And so Mogey and Smush broke into a full gallop, as the Dumpling Witch of Ipswitch chased after them, shrieking and showering them with delicious fresh dumplings from her dumpling satchel.

The Abbreviated Adventures of Mogey & Smush Volume XLVI

One day Mogey and Smush were sitting at the table enjoying a pair of bologna and watercress sandwiches for lunch.

"You know, Mogey," Smush said with his mouth so full that a small piece of bologna flopped onto his chin, "I've been thinking. Maybe it's about time we opened up our own belt making operation."

"And what makes you think we can make belts?" Mogey replied.

Smush tucked the rogue piece of bologna back into his mouth. "I know everything there is to know about belts," he said.

"Smush, in the entire time I've known you, I've seen you wear a belt a total of two times," Mogey said. "And both times you wore it on your head."

"I will not apologize for my kilts OR my sweatpants!" Smush shouted irately. "They are far more comfortable for a man with a portly disposition." And Smush leapt to his feet and began to stomp angrily around the island in the kitchen.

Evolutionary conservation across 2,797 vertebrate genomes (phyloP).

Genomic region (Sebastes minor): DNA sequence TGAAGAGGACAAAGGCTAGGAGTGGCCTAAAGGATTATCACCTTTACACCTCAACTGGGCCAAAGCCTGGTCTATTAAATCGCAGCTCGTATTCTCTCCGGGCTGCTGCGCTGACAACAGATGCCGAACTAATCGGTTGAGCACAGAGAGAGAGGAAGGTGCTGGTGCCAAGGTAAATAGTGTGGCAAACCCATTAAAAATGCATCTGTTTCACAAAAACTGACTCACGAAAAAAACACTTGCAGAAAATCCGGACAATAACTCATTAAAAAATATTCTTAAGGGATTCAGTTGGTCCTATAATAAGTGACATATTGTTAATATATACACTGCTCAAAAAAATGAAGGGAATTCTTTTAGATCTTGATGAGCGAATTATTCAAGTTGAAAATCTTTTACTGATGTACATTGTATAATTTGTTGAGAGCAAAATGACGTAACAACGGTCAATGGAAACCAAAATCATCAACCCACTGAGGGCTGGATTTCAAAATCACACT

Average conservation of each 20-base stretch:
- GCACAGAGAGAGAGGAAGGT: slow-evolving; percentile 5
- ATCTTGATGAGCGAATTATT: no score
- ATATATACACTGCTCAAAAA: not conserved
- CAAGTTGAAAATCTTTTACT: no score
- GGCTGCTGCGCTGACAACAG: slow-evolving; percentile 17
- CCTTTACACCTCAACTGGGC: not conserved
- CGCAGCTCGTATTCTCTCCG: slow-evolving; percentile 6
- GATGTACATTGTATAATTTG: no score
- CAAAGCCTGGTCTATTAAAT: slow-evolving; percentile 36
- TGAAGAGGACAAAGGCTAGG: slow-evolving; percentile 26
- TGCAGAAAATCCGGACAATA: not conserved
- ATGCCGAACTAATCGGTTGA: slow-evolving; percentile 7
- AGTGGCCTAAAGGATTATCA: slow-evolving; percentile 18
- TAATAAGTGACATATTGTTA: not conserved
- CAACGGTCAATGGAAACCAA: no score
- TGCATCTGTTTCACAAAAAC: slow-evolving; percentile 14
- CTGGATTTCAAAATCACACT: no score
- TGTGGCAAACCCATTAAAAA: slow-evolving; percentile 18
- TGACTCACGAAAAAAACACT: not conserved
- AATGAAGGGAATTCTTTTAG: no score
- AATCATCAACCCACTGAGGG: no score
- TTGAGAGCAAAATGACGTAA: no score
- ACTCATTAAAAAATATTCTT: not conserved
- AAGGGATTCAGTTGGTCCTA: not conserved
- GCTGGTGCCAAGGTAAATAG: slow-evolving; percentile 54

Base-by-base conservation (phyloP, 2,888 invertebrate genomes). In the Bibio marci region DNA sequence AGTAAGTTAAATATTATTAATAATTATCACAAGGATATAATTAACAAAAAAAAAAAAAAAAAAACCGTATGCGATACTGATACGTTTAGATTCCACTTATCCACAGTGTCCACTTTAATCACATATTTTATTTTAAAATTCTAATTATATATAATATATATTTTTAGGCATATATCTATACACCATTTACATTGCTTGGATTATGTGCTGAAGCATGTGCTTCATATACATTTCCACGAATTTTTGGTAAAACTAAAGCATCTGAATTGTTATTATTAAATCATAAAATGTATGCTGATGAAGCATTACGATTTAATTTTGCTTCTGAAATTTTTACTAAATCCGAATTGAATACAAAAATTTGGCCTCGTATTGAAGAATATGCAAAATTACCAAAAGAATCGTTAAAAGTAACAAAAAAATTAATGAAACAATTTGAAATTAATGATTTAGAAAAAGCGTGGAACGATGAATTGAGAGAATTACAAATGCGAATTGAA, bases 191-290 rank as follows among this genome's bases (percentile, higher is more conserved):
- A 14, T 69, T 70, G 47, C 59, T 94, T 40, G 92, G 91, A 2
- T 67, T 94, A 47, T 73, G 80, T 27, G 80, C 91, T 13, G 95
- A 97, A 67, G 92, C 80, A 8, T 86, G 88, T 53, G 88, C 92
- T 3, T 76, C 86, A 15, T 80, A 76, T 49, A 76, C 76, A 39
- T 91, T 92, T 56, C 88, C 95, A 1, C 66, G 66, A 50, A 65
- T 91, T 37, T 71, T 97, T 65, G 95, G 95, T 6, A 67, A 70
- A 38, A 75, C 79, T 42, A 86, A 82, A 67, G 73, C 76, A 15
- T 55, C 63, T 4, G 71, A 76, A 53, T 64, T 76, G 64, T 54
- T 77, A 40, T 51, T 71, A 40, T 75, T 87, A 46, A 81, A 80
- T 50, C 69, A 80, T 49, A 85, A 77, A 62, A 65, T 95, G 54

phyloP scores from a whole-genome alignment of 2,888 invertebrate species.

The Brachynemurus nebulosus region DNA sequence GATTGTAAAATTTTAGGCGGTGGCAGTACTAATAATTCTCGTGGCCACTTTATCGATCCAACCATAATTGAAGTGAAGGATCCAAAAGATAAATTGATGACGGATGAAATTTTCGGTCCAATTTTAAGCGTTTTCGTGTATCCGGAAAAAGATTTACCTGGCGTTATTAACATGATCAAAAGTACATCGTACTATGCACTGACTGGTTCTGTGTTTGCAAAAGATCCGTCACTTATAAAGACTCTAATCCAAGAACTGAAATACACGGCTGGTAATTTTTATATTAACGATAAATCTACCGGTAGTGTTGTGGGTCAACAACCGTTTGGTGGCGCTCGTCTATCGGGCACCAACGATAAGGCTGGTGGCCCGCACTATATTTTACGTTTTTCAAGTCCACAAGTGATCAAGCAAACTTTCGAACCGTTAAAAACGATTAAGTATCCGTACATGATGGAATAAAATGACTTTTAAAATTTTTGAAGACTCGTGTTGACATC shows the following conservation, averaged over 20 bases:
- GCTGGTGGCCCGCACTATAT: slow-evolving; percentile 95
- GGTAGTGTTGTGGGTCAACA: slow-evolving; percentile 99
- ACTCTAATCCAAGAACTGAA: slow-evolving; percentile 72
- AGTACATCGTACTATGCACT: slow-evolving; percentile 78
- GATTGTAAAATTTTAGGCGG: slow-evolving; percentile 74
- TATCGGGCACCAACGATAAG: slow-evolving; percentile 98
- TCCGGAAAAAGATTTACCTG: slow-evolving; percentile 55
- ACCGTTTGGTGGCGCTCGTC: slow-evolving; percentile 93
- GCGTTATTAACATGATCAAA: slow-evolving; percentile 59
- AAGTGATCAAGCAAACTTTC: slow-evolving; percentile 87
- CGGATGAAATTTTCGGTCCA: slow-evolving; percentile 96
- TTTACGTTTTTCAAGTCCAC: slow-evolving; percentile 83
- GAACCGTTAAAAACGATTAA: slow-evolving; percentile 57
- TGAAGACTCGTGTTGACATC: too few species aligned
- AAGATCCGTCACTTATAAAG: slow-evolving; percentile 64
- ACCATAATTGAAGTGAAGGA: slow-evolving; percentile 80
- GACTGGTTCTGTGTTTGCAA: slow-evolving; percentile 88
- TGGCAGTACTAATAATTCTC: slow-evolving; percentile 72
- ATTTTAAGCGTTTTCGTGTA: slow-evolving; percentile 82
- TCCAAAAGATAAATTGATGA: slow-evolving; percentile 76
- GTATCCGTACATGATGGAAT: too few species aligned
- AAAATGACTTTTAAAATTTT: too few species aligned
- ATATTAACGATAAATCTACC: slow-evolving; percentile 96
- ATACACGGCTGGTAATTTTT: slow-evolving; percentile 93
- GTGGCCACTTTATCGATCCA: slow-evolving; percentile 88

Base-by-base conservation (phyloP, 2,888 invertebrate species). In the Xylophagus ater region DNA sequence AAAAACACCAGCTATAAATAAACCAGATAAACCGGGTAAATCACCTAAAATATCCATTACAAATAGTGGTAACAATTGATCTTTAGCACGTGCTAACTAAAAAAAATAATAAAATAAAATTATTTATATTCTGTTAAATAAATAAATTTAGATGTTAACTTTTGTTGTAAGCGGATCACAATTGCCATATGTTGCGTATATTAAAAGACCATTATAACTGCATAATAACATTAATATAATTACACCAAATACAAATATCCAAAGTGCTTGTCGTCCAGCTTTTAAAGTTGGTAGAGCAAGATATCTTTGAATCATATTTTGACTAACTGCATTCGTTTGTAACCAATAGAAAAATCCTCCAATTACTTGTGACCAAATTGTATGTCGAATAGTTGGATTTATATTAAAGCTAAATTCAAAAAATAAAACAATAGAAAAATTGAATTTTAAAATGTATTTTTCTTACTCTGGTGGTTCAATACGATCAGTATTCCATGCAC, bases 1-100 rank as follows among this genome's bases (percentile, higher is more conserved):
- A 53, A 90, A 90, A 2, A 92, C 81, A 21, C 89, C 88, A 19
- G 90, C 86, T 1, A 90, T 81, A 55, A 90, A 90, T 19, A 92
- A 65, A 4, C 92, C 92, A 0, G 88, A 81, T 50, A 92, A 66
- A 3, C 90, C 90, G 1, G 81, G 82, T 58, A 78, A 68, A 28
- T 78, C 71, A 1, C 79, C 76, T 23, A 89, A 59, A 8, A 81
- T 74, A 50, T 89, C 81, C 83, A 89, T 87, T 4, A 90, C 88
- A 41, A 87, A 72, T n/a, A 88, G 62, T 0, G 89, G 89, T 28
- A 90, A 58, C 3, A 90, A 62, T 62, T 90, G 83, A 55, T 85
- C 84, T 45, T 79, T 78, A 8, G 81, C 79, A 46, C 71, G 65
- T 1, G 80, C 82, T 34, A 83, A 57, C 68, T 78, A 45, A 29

"Alright, Smush, I'm sorry," Mogey said. "Now come on, let's go down to the baker and have some fig tiddly oggys for dessert."

The Abbreviated Adventures of Mogey & Smush Volume XLV

Mogey and Smush were lazing about the house fairly bored one Tuesday when they thought they'd have a game of pogs. Smush grabbed his pog sack and Mogey grabbed his and they headed down to the Junior High School.

Round back by the dumpsters was the usual bunch of cut-ups playing conkers and knucklebones and, of course, pogs: king of playground games. Mogey and Smush sank into their pogstances and waited for a game.

After a minute or two, a brash youngster with buck teeth and holes in his stockings sauntered up and challenged Mogey to a pog-off. As a visitor, it was Mogey's honor to slam first, but his opponent did not follow the ancient ways. Before Mogey had even gotten into position, the ruffian had pulled out the most cruel looking slammer any of them had ever seen and thrown a perfect shot at the pile, flipping every last pog in his favour.

"I'LL KILL YEH, I WILL!" Mogey yelled as he lunged at the youth in a blind fury. But Smush caught him by his shoulders and held him back until his buck-rage had subsided.

"Ok, kid," Smush said, stepping forward. "How's about a rematch?" The kid nodded gingerly and crouched down to set it up. "Oh and kid?" Smush said. "This time, we're playing for slammers."

Monday, February 9, 2009